Sentencing for trafficking will vary based on the substance, the quantity found and your criminal record, but it is always a felony that cannot be reduced to a misdemeanor. In some cases, the charges may even be a federal crime because they involved the DEA or an international border crossing. Trafficking charges are a serious offense and should only be handled with the help of a top Solona Beach drug crimes attorney like Peter M. Liss. If you were caught transporting drugs, please call (760) 643-4050 or (858) 486-3024 to schedule a free initial consultation.

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Fighting Child Pornography Charges In San Diego

November 10th, 2014


Child pornography charges are incredibly serious and can ruin your reputation in the community even if you are not convicted. These accusations should never be faced without the help of a Solana Beach child pornography attorney. It is critical you contact a criminal defense lawyer as soon as you are aware of any police investigation or as soon as the victim or police contact you about this matter.

Being convicted of child pornography distribution or possession can result in a lengthy prison term and when you are released from prison, you will also be forced to register as a sex offender for the rest of your life. These charges may be filed in local or federal courts, so it can be quite beneficial to hire a Del Mar defense lawyer with experience in both federal and state courts.

While possession of child pornography is a pretty straight forward charge, many people believe distribution requires physically handing something to someone or selling the material. In fact, distribution charges can be brought up if you shared child pornography with even one other individual in person, online or by any other means of communication. No sale needs to have taken place.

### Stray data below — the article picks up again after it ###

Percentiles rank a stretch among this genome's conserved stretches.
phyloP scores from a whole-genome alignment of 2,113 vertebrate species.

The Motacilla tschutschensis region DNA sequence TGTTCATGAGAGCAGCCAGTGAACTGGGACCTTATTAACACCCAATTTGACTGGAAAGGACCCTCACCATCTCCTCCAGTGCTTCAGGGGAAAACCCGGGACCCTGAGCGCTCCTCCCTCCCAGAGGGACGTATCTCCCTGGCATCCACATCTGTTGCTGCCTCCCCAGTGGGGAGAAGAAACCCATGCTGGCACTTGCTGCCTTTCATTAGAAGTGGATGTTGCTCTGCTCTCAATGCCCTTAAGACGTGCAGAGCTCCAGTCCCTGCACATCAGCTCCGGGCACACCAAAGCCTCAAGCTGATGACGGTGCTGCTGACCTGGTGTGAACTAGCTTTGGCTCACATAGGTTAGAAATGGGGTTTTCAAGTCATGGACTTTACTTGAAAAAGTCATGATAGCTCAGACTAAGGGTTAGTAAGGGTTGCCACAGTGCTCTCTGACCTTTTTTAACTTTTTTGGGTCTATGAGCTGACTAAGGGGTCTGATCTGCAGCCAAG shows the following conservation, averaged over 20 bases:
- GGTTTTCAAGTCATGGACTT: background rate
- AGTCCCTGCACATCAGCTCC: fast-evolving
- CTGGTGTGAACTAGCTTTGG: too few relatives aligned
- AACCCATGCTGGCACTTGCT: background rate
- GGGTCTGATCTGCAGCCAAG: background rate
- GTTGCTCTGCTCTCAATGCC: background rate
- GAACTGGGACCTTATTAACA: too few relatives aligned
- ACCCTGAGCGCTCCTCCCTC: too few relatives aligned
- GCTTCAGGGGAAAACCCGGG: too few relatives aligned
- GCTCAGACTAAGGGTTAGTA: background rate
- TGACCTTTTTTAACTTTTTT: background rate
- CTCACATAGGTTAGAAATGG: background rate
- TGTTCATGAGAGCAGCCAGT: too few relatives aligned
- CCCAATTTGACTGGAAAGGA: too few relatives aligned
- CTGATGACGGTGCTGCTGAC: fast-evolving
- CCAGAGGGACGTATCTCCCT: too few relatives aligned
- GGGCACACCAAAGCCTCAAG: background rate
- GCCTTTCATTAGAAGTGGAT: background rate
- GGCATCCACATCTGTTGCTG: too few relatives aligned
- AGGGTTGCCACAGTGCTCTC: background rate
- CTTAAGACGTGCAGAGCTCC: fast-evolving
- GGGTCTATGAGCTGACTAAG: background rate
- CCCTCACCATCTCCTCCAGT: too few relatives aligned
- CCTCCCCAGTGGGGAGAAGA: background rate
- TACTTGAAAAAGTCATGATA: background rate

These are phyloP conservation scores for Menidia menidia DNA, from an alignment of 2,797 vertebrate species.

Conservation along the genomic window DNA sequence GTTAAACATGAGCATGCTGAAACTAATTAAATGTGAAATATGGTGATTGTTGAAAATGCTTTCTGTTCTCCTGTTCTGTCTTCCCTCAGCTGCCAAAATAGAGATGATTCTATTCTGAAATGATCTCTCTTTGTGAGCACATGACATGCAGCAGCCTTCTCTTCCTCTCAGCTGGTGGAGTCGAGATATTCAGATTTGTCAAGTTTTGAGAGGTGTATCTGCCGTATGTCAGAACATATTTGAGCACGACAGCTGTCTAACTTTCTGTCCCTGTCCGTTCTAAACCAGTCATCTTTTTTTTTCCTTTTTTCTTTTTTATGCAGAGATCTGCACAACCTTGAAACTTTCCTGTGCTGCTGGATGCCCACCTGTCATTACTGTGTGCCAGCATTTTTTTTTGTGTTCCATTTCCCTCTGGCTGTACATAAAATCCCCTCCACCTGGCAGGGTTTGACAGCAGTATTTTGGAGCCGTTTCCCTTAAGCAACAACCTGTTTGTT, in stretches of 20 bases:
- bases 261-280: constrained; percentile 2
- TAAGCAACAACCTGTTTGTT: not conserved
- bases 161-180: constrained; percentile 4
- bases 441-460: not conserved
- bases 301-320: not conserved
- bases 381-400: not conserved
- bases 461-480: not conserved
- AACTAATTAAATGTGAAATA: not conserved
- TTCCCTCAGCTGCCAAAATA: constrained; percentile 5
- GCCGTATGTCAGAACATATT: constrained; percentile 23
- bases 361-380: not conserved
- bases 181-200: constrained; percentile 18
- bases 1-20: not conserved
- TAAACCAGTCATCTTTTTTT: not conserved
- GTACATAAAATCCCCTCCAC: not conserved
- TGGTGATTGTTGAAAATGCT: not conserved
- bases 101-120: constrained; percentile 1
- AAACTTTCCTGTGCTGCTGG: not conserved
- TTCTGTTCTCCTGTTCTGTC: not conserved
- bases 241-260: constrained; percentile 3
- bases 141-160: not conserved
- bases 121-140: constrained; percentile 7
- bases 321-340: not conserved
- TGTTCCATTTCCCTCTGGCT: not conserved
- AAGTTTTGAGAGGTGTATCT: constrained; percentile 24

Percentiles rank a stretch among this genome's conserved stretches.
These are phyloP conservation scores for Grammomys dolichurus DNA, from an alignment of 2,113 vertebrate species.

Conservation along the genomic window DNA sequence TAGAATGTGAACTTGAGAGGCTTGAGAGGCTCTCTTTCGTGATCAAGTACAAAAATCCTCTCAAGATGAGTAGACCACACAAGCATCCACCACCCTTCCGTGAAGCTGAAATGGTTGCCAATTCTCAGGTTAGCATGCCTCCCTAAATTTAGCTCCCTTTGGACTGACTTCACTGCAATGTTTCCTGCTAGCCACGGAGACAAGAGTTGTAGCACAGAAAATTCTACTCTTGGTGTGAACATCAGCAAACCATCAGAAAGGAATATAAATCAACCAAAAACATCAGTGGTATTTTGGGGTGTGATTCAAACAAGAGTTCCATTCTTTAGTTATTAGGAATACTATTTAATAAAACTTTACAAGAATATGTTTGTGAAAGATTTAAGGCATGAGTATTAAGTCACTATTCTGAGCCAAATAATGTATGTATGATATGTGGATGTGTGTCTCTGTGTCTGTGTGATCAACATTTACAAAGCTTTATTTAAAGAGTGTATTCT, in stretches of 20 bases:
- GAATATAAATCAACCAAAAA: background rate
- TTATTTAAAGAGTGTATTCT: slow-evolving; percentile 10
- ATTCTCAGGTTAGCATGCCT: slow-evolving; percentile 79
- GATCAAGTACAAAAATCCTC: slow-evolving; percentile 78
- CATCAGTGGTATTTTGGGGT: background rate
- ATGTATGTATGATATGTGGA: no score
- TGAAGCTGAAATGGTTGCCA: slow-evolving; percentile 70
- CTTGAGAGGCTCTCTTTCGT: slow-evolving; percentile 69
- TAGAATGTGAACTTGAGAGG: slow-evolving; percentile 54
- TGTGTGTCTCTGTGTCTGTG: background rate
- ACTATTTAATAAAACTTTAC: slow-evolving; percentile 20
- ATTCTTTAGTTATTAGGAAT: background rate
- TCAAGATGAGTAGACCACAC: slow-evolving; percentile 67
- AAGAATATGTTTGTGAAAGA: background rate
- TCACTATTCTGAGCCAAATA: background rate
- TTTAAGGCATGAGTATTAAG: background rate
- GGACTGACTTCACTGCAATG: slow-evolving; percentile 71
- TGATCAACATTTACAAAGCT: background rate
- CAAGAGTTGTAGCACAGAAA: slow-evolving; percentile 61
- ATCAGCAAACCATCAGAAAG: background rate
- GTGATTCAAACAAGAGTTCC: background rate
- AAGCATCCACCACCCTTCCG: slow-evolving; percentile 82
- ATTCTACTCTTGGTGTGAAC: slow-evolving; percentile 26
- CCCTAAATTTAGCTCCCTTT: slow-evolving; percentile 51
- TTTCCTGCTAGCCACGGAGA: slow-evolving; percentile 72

When people are arrested for these types of child pornography cases the police and prosecutors will often try to convince them that there is enough evidence to prove their guilt and the best option is a plea bargain. Never discuss your case or negotiate a plea bargain with the police or prosecutors unless your Torrey Pines defense lawyer is present. Many child pornography cases can be successfully fought, but what you say to police and prosecutors can be used against you as evidence, ruining any defense you may have. Your child pornography defense attorney in University City can ensure any police searches are performed legally and that if your rights are violated, that the related evidence will be withheld from your trial.

Because child pornography crimes in San Diego so often involve cell phones, computers and other digital files, it is critical you work with a top La Jolla criminal attorney with experience in complex digital crimes. Peter M. Liss has experience with child pornography cases involving all types of technology and he can help you. Please call (760) 643-4050 or (858) 486-3024 to schedule a free initial consultation.

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Getting Bail After You’ve Been Arrested For Domestic Violence

October 27th, 2014



Getting released from jail after you are arrested for domestic violence is a slightly different experience than posting bail for other crimes due to the emotional condition of the person arrested and his or her loved ones. If you or a loved one has been arrested for domestic violence, a Del Mar domestic violence lawyer can help you obtain bail.